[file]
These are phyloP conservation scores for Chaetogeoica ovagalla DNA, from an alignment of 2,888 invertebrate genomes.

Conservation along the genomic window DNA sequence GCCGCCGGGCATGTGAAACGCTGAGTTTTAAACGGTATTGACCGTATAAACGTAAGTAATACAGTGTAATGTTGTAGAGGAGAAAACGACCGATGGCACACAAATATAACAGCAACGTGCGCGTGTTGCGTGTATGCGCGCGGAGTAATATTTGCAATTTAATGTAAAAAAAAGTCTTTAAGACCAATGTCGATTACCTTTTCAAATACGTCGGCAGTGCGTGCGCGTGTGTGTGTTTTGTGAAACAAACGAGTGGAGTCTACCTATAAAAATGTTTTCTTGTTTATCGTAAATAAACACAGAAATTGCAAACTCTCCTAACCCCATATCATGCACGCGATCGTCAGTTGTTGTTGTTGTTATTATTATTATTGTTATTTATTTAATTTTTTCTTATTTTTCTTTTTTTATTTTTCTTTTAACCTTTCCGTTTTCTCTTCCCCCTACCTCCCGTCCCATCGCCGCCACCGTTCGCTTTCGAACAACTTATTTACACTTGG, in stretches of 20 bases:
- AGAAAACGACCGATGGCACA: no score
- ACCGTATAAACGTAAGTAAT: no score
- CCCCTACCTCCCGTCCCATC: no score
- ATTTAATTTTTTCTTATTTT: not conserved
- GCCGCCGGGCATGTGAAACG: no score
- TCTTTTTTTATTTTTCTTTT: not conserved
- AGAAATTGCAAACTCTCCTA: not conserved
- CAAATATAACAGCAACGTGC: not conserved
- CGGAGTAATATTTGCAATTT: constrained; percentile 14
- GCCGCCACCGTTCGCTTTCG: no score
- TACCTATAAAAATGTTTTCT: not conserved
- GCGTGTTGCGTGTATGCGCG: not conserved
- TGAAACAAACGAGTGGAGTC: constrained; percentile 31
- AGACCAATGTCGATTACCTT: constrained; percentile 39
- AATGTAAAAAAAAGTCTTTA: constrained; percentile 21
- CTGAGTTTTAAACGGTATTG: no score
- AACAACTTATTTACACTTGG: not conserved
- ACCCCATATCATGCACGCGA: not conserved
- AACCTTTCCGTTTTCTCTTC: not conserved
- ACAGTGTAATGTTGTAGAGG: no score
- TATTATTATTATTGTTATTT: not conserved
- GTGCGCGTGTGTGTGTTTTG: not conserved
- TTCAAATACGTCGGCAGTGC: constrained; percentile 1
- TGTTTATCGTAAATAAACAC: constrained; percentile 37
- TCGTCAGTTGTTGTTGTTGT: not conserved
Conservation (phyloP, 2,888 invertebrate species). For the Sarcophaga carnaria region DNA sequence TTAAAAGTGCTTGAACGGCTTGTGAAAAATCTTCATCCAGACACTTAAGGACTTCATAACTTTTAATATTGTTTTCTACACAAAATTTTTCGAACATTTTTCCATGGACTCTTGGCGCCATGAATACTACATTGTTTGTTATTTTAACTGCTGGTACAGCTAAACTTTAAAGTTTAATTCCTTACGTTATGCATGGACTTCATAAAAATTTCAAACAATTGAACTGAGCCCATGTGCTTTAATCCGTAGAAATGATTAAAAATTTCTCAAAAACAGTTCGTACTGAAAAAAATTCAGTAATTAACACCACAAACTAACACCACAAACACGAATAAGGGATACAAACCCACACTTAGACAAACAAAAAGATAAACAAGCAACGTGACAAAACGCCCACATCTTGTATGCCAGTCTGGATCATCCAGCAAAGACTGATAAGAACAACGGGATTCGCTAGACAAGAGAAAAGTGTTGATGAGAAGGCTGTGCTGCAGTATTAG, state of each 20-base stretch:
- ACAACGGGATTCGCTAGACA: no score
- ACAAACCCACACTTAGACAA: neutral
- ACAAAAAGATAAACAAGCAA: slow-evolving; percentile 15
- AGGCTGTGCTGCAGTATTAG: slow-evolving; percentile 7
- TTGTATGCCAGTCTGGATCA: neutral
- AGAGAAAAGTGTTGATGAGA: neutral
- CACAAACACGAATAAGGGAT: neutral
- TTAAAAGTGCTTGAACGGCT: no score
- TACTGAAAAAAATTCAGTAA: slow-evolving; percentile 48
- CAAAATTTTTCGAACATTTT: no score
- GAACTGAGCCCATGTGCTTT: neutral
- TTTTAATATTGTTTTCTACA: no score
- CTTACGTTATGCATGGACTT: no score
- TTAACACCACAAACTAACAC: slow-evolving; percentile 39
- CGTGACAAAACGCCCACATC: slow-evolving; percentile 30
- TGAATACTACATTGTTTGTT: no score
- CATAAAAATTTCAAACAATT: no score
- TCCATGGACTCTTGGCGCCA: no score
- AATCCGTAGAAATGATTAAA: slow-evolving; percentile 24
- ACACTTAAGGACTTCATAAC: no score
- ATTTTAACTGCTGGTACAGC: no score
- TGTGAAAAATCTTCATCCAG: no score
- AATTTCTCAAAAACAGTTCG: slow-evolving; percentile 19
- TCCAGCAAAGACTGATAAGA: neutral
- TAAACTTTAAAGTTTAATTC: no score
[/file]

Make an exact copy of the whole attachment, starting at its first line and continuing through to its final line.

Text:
These are phyloP conservation scores for Chaetogeoica ovagalla DNA, from an alignment of 2,888 invertebrate genomes.

Conservation along the genomic window DNA sequence GCCGCCGGGCATGTGAAACGCTGAGTTTTAAACGGTATTGACCGTATAAACGTAAGTAATACAGTGTAATGTTGTAGAGGAGAAAACGACCGATGGCACACAAATATAACAGCAACGTGCGCGTGTTGCGTGTATGCGCGCGGAGTAATATTTGCAATTTAATGTAAAAAAAAGTCTTTAAGACCAATGTCGATTACCTTTTCAAATACGTCGGCAGTGCGTGCGCGTGTGTGTGTTTTGTGAAACAAACGAGTGGAGTCTACCTATAAAAATGTTTTCTTGTTTATCGTAAATAAACACAGAAATTGCAAACTCTCCTAACCCCATATCATGCACGCGATCGTCAGTTGTTGTTGTTGTTATTATTATTATTGTTATTTATTTAATTTTTTCTTATTTTTCTTTTTTTATTTTTCTTTTAACCTTTCCGTTTTCTCTTCCCCCTACCTCCCGTCCCATCGCCGCCACCGTTCGCTTTCGAACAACTTATTTACACTTGG, in stretches of 20 bases:
- AGAAAACGACCGATGGCACA: no score
- ACCGTATAAACGTAAGTAAT: no score
- CCCCTACCTCCCGTCCCATC: no score
- ATTTAATTTTTTCTTATTTT: not conserved
- GCCGCCGGGCATGTGAAACG: no score
- TCTTTTTTTATTTTTCTTTT: not conserved
- AGAAATTGCAAACTCTCCTA: not conserved
- CAAATATAACAGCAACGTGC: not conserved
- CGGAGTAATATTTGCAATTT: constrained; percentile 14
- GCCGCCACCGTTCGCTTTCG: no score
- TACCTATAAAAATGTTTTCT: not conserved
- GCGTGTTGCGTGTATGCGCG: not conserved
- TGAAACAAACGAGTGGAGTC: constrained; percentile 31
- AGACCAATGTCGATTACCTT: constrained; percentile 39
- AATGTAAAAAAAAGTCTTTA: constrained; percentile 21
- CTGAGTTTTAAACGGTATTG: no score
- AACAACTTATTTACACTTGG: not conserved
- ACCCCATATCATGCACGCGA: not conserved
- AACCTTTCCGTTTTCTCTTC: not conserved
- ACAGTGTAATGTTGTAGAGG: no score
- TATTATTATTATTGTTATTT: not conserved
- GTGCGCGTGTGTGTGTTTTG: not conserved
- TTCAAATACGTCGGCAGTGC: constrained; percentile 1
- TGTTTATCGTAAATAAACAC: constrained; percentile 37
- TCGTCAGTTGTTGTTGTTGT: not conserved
Conservation (phyloP, 2,888 invertebrate species). For the Sarcophaga carnaria region DNA sequence TTAAAAGTGCTTGAACGGCTTGTGAAAAATCTTCATCCAGACACTTAAGGACTTCATAACTTTTAATATTGTTTTCTACACAAAATTTTTCGAACATTTTTCCATGGACTCTTGGCGCCATGAATACTACATTGTTTGTTATTTTAACTGCTGGTACAGCTAAACTTTAAAGTTTAATTCCTTACGTTATGCATGGACTTCATAAAAATTTCAAACAATTGAACTGAGCCCATGTGCTTTAATCCGTAGAAATGATTAAAAATTTCTCAAAAACAGTTCGTACTGAAAAAAATTCAGTAATTAACACCACAAACTAACACCACAAACACGAATAAGGGATACAAACCCACACTTAGACAAACAAAAAGATAAACAAGCAACGTGACAAAACGCCCACATCTTGTATGCCAGTCTGGATCATCCAGCAAAGACTGATAAGAACAACGGGATTCGCTAGACAAGAGAAAAGTGTTGATGAGAAGGCTGTGCTGCAGTATTAG, state of each 20-base stretch:
- ACAACGGGATTCGCTAGACA: no score
- ACAAACCCACACTTAGACAA: neutral
- ACAAAAAGATAAACAAGCAA: slow-evolving; percentile 15
- AGGCTGTGCTGCAGTATTAG: slow-evolving; percentile 7
- TTGTATGCCAGTCTGGATCA: neutral
- AGAGAAAAGTGTTGATGAGA: neutral
- CACAAACACGAATAAGGGAT: neutral
- TTAAAAGTGCTTGAACGGCT: no score
- TACTGAAAAAAATTCAGTAA: slow-evolving; percentile 48
- CAAAATTTTTCGAACATTTT: no score
- GAACTGAGCCCATGTGCTTT: neutral
- TTTTAATATTGTTTTCTACA: no score
- CTTACGTTATGCATGGACTT: no score
- TTAACACCACAAACTAACAC: slow-evolving; percentile 39
- CGTGACAAAACGCCCACATC: slow-evolving; percentile 30
- TGAATACTACATTGTTTGTT: no score
- CATAAAAATTTCAAACAATT: no score
- TCCATGGACTCTTGGCGCCA: no score
- AATCCGTAGAAATGATTAAA: slow-evolving; percentile 24
- ACACTTAAGGACTTCATAAC: no score
- ATTTTAACTGCTGGTACAGC: no score
- TGTGAAAAATCTTCATCCAG: no score
- AATTTCTCAAAAACAGTTCG: slow-evolving; percentile 19
- TCCAGCAAAGACTGATAAGA: neutral
- TAAACTTTAAAGTTTAATTC: no score